Before the digital age, journalists reported the news, then readers and viewers consumed it. Audience participation was mostly limited to writing letters to the editor or calling the newsroom with a story tip.
Today, though, journalism is a two-way street, and engaging community is a key part of a newsroom's mission. Community engagement is most effective when news organizations "make it a top priority to listen, join, lead and enable conversation to elevate journalism,” wrote digital media expert and veteran journalist Steve Buttry on his blog.
From surveys to crowdsourcing, news organizations around the world are learning how to engage citizens in newsgathering. Below are seven outstanding examples of news organizations and projects with community engagement at their core.
California Watch (now part of its founding organization, the Center for Investigative Reporting): Since its launch in 2009, the organization has been committed to engaging communities and reaching new audiences. It handed out flyers on college campuses to inform about earthquake safety, held free lead testing and built a kids’ page.
CGNet Swara: Former ICFJ Knight International Journalism Fellow Shubhranshu Choudhary’s mobile news service CGnet Swara (Voice of Chhattisgarh) has transformed how people in remote areas of India receive and share news. CGNet Swara is a voice portal for citizen journalists to report or listen to audio bytes about the Chhattisgarh region in their local languages. Read more about CGnet Swara.
The New York Times' interactive commenting: When the Vatican announced a new Pope, Times readers who went to the paper’s story on the election of Pope Francis were asked to define themselves three ways: Were they happy with the decision or not? Were they surprised by the choice or not? And, were they Catholic or not?
“It’s something for stories we think will get a significant amount of reaction that we can then build something around,” Times’ deputy editor for interactive news Sasha Koren told Nieman Lab.
Tracking cicadas: WYNC’s data team paired up with the radio program Radiolab to build the Cicada Tracker, a project that used do-it-yourself soil monitors to predict the re-emergence of 17-year cicada swarms. The monitors were placed--by listeners--eight inches into the ground, where they tracked changes in soil temperature. When the readings were constant at 64°F, the cicadas would start to emerge from the ground.
John Keefe, then senior editor of data news at WNYC, told Columbia Journalism Review: “What we wanted to know was, ‘Can we distribute simple sensors and little micro controllers to a bunch of people who will participate and then share the data, report back to us?” The Cicada Tracker ultimately received nearly 1,500 temperature readings from listeners, many of whom used the kits distributed by the radio station or made their own, according to Nieman Lab.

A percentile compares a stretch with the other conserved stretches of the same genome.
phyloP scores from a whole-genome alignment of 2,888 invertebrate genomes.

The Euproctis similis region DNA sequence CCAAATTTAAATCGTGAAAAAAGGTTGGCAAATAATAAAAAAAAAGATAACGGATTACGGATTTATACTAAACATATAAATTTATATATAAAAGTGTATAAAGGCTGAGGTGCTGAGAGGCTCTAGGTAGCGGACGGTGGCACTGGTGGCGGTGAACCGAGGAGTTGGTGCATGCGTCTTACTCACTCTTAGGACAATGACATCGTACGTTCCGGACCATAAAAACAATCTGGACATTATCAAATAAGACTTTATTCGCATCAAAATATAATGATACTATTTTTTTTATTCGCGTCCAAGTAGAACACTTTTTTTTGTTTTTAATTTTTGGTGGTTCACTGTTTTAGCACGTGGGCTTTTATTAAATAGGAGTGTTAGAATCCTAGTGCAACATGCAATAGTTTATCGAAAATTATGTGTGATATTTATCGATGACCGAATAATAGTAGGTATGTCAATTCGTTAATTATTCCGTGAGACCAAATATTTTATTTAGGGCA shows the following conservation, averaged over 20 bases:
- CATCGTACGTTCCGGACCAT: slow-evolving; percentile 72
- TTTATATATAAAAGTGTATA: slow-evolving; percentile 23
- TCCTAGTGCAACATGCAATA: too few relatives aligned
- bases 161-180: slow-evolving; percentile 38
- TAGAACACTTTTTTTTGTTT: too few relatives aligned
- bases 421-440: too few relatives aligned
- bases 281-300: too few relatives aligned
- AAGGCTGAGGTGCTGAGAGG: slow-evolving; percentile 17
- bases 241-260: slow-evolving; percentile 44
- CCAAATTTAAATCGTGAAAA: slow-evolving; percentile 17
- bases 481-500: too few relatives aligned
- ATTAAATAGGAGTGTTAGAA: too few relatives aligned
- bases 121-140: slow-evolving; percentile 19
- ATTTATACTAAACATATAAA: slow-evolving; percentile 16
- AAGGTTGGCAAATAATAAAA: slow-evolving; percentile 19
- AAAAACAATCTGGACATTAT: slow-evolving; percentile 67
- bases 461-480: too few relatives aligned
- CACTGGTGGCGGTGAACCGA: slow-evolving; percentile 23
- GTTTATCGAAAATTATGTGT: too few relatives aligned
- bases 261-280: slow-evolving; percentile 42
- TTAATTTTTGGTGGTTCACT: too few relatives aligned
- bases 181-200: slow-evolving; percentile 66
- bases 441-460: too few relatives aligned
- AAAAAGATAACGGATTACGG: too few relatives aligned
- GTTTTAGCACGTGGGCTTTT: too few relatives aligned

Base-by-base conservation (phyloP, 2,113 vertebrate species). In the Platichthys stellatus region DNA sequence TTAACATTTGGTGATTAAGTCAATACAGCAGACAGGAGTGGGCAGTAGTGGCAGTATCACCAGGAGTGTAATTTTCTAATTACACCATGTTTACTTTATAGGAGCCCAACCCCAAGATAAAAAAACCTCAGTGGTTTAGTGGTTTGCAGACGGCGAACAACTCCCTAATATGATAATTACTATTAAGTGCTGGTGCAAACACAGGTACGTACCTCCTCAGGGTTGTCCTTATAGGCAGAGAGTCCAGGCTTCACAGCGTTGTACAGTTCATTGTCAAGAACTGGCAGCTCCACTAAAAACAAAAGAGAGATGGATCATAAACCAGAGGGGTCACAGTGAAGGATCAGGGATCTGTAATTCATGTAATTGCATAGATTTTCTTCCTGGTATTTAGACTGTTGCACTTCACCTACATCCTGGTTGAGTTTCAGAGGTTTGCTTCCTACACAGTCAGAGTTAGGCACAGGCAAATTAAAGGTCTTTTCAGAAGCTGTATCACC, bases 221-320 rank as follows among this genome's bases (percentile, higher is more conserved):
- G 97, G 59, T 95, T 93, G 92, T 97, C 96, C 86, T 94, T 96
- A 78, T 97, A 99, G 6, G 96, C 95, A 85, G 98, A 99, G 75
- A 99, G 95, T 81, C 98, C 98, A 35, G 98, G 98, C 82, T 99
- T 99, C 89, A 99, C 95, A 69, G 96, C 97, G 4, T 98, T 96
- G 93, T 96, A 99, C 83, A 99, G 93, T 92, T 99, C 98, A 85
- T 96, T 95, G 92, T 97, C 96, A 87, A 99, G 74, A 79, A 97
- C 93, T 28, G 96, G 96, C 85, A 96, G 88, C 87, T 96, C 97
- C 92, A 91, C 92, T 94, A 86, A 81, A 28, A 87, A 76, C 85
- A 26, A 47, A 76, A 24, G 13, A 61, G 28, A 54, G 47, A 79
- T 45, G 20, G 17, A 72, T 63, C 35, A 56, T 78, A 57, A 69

Kompasiana, a “social blog for the community”: Kompas, one of Indonesia’s largest newspapers, has cultivated a committed network of citizen journalists who post news, opinion and even works of fiction online. Since its launch in 2008, the citizen journalism site, Kompasiana, has become the largest citizen media initiative in Indonesia, with 200,000 contributors who collectively publish 800 articles daily on kompasiana.com. Read more about Kompasiana.
ProPublica’s ‘Get Involved’: To investigate 2012 political campaign spending in the U.S., the staff of ProPublica, a New York City-based nonprofit news organization that produces investigative journalism in the public interest, asked readers to help "Free the Files.”
ProPublica pulled files from the FCC website, and asked its community to help extract key data points. These ranged from identifying which groups bought ads and where, to details on the nonprofits that played a large role in the election. More than 1,000 people donated time to the “Free the Files” project, which revealed details about more than US$1 billion in political ad spending. Read more about how ProPublica invites readers to get involved..
Storyful and the social web: Since 2010, Dublin-based Storyful has helped news organizations use social media to strengthen newsgathering, reporting and storytelling.
Because journalists are “not experts in every subject,” Storyful finds the people who are. Its founding commandment: “There is always someone closer to the story.” In a March blog post, Storyful’s founder and CEO Mark Little wrote: “Reporters used to be an elite speaking to a passive audience; in the social newsroom, they are only as good as the depth of engagement with their online community.”
Jessica Weiss is a Bogota-based freelancer.
Image courtesy of Flickr user Alessandro Prada under a Creative Commons license.